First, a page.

press enter to search

Sleep: Less than 8 hours a night increases risk of depression

News Desk

Agence France-Presse

 /  Sun, January 7, 2018  /  05:04 pm
Sleep: Less than 8 hours a night increases risk of depression

We already know that getting thoughts stuck in our head before we drop off can have a significant impact on sleep quality. And now a study suggests that disrupted sleep can make it more difficult to put negative thoughts aside in daily life. (Shutterstock/File)

Sleeping less than eight hours a night is linked to intrusive and repetitive thoughts like those seen in anxiety and depression, reports a new study.

American researchers have studied the sleep duration of people with moderate to high levels of repetitive negative thinking.

We already know that getting thoughts stuck in our head before we drop off can have a significant impact on sleep quality. And now a study suggests that disrupted sleep can make it more difficult to put negative thoughts aside in daily life.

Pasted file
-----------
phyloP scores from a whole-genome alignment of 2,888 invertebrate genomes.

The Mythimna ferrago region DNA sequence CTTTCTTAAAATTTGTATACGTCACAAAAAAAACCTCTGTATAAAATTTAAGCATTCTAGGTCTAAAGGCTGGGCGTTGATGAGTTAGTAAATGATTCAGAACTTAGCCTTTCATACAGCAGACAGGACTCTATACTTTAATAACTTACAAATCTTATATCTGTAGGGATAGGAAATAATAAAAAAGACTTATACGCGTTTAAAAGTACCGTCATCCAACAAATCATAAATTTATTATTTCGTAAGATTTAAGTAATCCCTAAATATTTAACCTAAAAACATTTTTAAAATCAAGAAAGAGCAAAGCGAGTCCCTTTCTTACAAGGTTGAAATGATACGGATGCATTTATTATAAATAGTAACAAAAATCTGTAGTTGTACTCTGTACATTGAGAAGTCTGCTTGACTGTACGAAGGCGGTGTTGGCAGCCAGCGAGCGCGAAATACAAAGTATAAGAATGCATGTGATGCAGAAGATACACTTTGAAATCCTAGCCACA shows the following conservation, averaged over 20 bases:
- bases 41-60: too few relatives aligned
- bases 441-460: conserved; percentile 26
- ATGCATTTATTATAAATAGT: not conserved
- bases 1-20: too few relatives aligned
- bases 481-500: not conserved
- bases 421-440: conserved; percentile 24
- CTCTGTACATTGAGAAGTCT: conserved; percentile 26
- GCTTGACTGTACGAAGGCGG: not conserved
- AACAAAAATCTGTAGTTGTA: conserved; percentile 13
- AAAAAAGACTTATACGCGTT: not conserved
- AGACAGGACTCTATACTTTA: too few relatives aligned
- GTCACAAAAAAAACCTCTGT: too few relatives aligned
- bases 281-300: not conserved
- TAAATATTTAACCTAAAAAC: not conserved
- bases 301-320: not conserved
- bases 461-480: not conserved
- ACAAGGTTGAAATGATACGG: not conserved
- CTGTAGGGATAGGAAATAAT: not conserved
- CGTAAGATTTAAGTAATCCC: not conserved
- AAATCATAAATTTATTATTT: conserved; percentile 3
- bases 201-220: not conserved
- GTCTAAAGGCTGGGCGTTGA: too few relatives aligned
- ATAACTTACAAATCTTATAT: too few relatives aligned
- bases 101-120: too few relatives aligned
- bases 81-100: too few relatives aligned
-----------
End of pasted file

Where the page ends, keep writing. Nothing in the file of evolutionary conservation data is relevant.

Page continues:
The researchers exposed the study’s participants to different pictures intended to trigger an emotional response. Their attention was observed through their eye movement.

The researchers found that the participants who slept the least and took the longest time to fall asleep, had greater difficulty in shifting their attention away from negative information.

Read also: How to get more sleep in 2018

“While other people may be able to receive negative information and move on, the participants had trouble ignoring it,” noted study author Professor Meredith Coles.

These findings suggest that sleep disruption can affect the cognitive ability required to shift our attention away from negative stimuli.

In the medium to long term, these obsessive negative thoughts can make us more vulnerable to various psychological disorders such as anxiety and depression.

The researchers intend to carry out further studies to work out how sleep cycle duration could be a contributory factor in psychological disorders.

Studying sleep cycles in this way could one day help to create effective strategies for the treatment of anxiety and depression, the study suggests.

The study was published in the Journal of Behavior Therapy and Experimental Psychiatry.